In addition, her Office hoped to work with the African Union to ensure that standard operating procedures were in place so that any Sudanese children rescued by the African Union forces from the Lord’s Resistance Army (LRA) were handed over immediately to child protection actors.
Ms. Coomaraswamy also hailed the recent verdict by the International Criminal Court — against Congolese warlord Thomas Lubanga for recruiting and using child soldiers — the Court’s first ever verdict. In addition, the Court had “generally accepted” her Office’s call for a broad definition of enlistment and inscription, which aimed to ensure access to justice for all children associated with armed groups.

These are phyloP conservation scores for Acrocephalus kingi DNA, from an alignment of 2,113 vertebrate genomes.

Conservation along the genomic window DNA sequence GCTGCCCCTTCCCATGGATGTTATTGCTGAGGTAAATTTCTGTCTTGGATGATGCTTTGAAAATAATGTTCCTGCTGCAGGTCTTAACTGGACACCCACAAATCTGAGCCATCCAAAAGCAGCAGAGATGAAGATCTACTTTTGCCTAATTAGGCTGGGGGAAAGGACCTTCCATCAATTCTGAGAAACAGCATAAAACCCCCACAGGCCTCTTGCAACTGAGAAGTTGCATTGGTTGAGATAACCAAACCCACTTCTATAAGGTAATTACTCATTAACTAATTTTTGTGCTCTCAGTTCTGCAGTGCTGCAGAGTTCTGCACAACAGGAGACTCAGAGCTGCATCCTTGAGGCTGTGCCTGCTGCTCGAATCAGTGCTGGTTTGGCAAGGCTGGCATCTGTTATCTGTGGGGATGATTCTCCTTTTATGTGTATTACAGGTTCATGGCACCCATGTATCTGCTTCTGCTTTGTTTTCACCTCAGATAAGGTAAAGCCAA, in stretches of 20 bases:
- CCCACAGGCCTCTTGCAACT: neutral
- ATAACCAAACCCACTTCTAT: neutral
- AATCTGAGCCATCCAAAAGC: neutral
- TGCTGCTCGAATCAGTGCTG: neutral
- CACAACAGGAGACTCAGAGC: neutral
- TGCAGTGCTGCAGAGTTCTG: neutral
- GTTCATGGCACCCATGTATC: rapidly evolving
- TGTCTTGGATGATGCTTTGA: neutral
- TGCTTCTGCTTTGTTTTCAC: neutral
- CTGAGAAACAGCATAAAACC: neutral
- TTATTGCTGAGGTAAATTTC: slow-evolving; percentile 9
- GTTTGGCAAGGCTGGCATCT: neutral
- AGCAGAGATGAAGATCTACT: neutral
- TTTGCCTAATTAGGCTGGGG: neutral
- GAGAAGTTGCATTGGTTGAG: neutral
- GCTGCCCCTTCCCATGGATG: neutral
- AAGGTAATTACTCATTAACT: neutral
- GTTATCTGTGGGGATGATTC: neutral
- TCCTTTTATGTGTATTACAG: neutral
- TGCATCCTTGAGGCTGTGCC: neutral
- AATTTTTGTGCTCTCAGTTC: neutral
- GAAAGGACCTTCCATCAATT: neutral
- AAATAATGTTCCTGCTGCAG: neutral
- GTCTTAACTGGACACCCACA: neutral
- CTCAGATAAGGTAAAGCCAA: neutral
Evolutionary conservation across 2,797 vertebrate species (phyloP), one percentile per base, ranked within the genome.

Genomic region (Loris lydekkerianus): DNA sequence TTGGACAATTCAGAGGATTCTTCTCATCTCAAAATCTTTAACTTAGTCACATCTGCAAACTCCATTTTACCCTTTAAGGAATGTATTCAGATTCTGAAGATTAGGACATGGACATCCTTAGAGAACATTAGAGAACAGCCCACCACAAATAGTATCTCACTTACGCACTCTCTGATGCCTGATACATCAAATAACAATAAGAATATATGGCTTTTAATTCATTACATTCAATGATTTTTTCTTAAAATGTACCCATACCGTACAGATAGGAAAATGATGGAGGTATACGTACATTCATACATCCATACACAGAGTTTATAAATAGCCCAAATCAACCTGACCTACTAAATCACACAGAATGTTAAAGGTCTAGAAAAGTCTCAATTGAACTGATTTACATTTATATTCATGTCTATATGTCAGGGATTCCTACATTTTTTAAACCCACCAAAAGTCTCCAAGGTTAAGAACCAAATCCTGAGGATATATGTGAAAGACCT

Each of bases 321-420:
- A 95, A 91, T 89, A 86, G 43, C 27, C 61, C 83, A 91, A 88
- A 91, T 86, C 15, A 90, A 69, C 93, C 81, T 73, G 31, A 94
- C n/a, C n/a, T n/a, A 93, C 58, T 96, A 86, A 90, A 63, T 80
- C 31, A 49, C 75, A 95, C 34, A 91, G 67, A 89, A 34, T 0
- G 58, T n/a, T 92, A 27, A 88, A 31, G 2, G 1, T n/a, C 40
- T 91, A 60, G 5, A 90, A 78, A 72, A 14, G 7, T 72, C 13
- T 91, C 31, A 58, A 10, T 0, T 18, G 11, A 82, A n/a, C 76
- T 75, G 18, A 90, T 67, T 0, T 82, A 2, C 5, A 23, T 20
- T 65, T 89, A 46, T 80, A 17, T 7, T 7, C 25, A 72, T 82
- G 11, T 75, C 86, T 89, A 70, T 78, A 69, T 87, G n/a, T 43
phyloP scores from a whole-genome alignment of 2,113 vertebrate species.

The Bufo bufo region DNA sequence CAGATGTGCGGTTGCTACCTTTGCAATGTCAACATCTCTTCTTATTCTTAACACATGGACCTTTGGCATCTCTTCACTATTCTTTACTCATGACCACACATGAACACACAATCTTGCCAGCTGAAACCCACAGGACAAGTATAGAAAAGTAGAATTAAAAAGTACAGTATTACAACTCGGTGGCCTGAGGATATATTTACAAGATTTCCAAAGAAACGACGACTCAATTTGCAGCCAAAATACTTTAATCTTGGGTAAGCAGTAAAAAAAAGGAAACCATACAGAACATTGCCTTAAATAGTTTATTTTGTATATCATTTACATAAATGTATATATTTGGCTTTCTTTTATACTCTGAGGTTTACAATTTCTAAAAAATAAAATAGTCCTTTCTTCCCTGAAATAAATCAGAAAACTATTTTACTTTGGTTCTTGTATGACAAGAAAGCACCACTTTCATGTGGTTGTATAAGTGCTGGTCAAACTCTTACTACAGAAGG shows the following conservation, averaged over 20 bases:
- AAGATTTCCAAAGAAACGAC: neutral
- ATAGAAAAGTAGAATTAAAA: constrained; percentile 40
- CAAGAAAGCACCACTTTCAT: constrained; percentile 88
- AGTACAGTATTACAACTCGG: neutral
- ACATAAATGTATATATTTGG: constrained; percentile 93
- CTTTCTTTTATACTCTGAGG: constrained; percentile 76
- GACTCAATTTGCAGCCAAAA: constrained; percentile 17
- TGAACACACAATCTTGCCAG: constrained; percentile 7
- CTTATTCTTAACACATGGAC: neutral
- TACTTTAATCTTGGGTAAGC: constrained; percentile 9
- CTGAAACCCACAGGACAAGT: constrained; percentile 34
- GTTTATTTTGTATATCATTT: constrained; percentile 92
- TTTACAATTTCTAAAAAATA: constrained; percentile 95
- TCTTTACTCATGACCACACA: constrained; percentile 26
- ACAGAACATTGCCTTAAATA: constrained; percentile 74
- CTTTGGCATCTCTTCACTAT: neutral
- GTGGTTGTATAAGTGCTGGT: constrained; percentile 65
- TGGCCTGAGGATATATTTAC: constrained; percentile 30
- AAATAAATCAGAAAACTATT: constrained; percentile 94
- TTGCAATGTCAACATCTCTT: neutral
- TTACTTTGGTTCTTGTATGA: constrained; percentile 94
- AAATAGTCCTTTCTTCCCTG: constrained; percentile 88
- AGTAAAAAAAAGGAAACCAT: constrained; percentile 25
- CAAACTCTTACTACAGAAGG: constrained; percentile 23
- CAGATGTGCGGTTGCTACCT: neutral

“This is a very important judgement. It conveys a strong warning to commanders and warlords that the impunity for this is now over and we hope it will serve as a strong deterrent in the future,” she said.
Asked specifically how the United Nations would reintegrate the 2,000 children, given the high rates of illiteracy, she said UNICEF was raising funds for educational programmes and livelihood training. For every former child soldier brought into the programme, a child who had not served as a soldier also benefitted, as a way to help the entire community.
Concerning what would become of their recruiters after the 2,000 children were released, she cited a provision in the International Criminal Court’s Statute on individual responsibility, which called for amnesty for people who gave up a “criminal purpose”. Her Office had argued that by signing and implementing the action plan, the recruiters would in fact be giving up their criminal purpose.